A state forensic commission delayed voting Wednesday on whether to approve a proposal for familial DNA searching in certain criminal cases, deciding instead to send the measures back to a special subcommittee to tighten up some of the language after some commission members voiced concerns.
The 10 members of the New York State Commission on Forensic Science agreed after a nearly two and a half-hour discussion that the proposal on the emerging and somewhat controversial DNA procedure needed some additional work, particularly on a section which related to what “exigent circumstances” had to exist before the method could be used.
The measure, which gained ground as a result of the slaying last August of Howard Beach jogger Karina Vetrano, would permit police and prosecutors to request familial searching in cases — like the Vetrano case — where an unknown DNA sample was found at the crime scene but had no genetic match in state databases.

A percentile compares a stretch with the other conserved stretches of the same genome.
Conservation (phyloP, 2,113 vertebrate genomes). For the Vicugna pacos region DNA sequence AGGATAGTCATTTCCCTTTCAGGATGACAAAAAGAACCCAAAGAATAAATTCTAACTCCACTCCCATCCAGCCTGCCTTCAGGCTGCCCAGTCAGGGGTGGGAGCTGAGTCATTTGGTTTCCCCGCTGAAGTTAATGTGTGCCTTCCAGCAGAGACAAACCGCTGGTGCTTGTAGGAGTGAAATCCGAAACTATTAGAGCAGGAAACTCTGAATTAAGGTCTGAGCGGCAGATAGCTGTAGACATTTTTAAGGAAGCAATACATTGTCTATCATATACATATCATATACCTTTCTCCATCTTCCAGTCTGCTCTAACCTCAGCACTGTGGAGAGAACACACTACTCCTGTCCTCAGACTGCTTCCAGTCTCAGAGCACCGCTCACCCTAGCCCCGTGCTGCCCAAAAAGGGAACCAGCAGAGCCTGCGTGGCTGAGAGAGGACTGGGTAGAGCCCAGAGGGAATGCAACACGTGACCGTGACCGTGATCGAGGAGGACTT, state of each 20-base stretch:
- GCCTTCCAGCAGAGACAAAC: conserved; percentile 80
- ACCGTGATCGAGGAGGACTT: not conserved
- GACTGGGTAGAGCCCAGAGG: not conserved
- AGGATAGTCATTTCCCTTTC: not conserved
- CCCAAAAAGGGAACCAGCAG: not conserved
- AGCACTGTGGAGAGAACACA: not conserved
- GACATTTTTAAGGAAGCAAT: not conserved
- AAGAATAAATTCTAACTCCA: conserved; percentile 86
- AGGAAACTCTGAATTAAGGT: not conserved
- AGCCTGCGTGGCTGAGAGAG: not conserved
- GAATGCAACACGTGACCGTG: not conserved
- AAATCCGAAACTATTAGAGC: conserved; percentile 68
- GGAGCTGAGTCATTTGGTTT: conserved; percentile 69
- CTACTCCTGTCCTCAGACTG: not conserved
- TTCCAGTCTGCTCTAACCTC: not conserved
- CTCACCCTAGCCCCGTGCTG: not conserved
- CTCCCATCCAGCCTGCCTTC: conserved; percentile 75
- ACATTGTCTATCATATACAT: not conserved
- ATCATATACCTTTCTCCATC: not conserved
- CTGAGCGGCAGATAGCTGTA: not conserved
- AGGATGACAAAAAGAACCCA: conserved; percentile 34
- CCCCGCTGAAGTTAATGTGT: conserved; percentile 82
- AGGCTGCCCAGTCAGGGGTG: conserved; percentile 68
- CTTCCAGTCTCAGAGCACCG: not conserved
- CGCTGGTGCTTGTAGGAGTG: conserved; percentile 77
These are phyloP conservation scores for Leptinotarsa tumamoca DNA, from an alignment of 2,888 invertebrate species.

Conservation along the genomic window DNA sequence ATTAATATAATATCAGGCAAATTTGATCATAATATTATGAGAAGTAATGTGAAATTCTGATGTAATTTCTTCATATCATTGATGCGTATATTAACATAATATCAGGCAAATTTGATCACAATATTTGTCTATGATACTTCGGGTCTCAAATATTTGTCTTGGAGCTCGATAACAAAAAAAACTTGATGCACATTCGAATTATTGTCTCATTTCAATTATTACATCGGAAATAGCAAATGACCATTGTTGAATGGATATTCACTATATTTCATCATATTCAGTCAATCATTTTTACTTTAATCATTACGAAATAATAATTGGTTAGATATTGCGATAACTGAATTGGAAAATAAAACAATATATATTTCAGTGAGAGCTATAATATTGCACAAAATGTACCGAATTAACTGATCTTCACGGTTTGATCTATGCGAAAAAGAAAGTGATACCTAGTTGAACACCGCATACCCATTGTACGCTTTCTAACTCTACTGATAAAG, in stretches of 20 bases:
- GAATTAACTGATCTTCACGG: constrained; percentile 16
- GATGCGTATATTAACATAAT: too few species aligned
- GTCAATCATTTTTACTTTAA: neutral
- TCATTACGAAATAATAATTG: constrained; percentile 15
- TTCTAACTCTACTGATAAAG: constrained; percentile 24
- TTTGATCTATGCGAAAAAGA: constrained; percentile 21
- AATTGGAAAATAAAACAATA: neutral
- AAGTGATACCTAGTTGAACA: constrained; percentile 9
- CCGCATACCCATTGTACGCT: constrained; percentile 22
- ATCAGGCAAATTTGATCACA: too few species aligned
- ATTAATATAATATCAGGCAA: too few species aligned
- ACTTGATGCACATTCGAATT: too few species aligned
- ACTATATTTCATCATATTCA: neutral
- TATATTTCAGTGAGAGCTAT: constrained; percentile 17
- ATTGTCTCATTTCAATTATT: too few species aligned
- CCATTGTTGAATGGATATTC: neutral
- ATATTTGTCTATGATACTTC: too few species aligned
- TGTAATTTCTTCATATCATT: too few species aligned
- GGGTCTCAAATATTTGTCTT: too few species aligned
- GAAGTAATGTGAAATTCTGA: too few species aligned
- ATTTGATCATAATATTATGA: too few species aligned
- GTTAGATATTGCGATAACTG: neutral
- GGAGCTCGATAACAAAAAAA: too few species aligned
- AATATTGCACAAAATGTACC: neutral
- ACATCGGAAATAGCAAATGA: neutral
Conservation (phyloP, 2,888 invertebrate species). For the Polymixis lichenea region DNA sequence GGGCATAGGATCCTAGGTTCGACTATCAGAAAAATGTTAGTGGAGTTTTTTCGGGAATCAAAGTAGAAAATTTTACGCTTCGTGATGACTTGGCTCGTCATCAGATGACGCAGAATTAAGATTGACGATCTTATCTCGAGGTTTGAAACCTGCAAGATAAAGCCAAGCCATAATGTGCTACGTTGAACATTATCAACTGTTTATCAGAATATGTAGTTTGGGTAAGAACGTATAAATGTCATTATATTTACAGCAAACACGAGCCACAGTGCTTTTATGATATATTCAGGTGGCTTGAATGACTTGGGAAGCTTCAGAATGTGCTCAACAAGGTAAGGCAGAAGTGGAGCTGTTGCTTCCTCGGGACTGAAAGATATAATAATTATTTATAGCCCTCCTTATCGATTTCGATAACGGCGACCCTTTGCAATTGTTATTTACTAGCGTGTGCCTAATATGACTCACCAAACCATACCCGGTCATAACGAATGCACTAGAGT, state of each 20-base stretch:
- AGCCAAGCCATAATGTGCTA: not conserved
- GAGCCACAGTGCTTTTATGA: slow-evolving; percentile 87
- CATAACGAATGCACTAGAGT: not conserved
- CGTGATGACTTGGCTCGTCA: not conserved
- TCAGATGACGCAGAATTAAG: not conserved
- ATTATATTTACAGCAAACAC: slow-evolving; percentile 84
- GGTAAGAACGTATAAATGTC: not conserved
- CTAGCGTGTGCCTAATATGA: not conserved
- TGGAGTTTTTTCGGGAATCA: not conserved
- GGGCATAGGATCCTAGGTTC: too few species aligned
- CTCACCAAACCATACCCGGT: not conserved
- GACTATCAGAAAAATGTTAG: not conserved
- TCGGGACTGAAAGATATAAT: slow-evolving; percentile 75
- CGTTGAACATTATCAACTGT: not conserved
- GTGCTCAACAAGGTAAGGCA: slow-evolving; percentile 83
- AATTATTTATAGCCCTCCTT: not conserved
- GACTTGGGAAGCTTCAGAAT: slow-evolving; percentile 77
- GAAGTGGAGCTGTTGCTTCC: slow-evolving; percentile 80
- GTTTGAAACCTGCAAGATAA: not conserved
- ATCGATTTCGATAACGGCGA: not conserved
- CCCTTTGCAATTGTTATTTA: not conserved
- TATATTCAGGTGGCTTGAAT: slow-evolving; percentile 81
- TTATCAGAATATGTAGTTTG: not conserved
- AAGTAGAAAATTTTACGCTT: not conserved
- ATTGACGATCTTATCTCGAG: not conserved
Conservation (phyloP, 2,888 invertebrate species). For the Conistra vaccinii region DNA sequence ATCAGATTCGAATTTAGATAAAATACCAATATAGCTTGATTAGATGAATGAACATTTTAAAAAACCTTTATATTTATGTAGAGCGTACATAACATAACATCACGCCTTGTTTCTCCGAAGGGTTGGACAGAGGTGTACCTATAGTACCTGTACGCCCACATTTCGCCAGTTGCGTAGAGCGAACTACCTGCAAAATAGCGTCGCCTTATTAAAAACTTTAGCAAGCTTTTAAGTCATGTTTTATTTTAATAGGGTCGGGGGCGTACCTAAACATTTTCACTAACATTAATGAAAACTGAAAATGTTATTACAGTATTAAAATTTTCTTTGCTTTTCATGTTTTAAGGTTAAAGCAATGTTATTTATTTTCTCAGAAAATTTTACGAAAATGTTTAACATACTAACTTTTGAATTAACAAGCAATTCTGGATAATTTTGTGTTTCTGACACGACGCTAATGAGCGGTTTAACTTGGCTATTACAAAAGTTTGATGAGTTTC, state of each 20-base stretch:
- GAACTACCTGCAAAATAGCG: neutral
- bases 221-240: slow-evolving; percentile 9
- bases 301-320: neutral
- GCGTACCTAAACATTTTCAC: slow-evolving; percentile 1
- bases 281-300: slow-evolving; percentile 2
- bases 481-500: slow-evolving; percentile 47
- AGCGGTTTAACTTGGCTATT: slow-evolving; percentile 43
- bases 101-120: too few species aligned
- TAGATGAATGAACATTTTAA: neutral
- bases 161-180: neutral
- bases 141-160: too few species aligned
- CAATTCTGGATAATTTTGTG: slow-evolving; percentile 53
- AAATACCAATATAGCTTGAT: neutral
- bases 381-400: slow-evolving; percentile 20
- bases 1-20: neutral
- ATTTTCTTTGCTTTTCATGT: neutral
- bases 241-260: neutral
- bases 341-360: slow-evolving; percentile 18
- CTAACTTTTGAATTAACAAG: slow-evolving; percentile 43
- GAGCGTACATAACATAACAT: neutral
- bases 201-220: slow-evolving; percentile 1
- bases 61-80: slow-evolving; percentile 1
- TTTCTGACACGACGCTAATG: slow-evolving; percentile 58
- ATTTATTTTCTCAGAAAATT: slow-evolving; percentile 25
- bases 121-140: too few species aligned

The measure will now be referred back to a special DNA subcommittee which last month had recommended that familial testing be adopted in New York State. The subcommittee is slated to take up the measure again on May 19.
Karina’s father, Philip Vetrano, a proponent of familial searching, voiced disappointment with the commission action but was optimistic the measure as revised would pass.
“I am somewhat disappointed but hopeful and optimistic that by the anniversary of Karina’s death that we will have familial searching,” Vetrano told Newsday on Wednesday.
The NYPD and local district attorneys support familial searching, which is used in 10 states including California. Officers made an arrest in the Vetrano case using conventional methods in February.
Police have since arrested Chanel Lewis, 20, from Brooklyn, in connection with Vetrano’s death.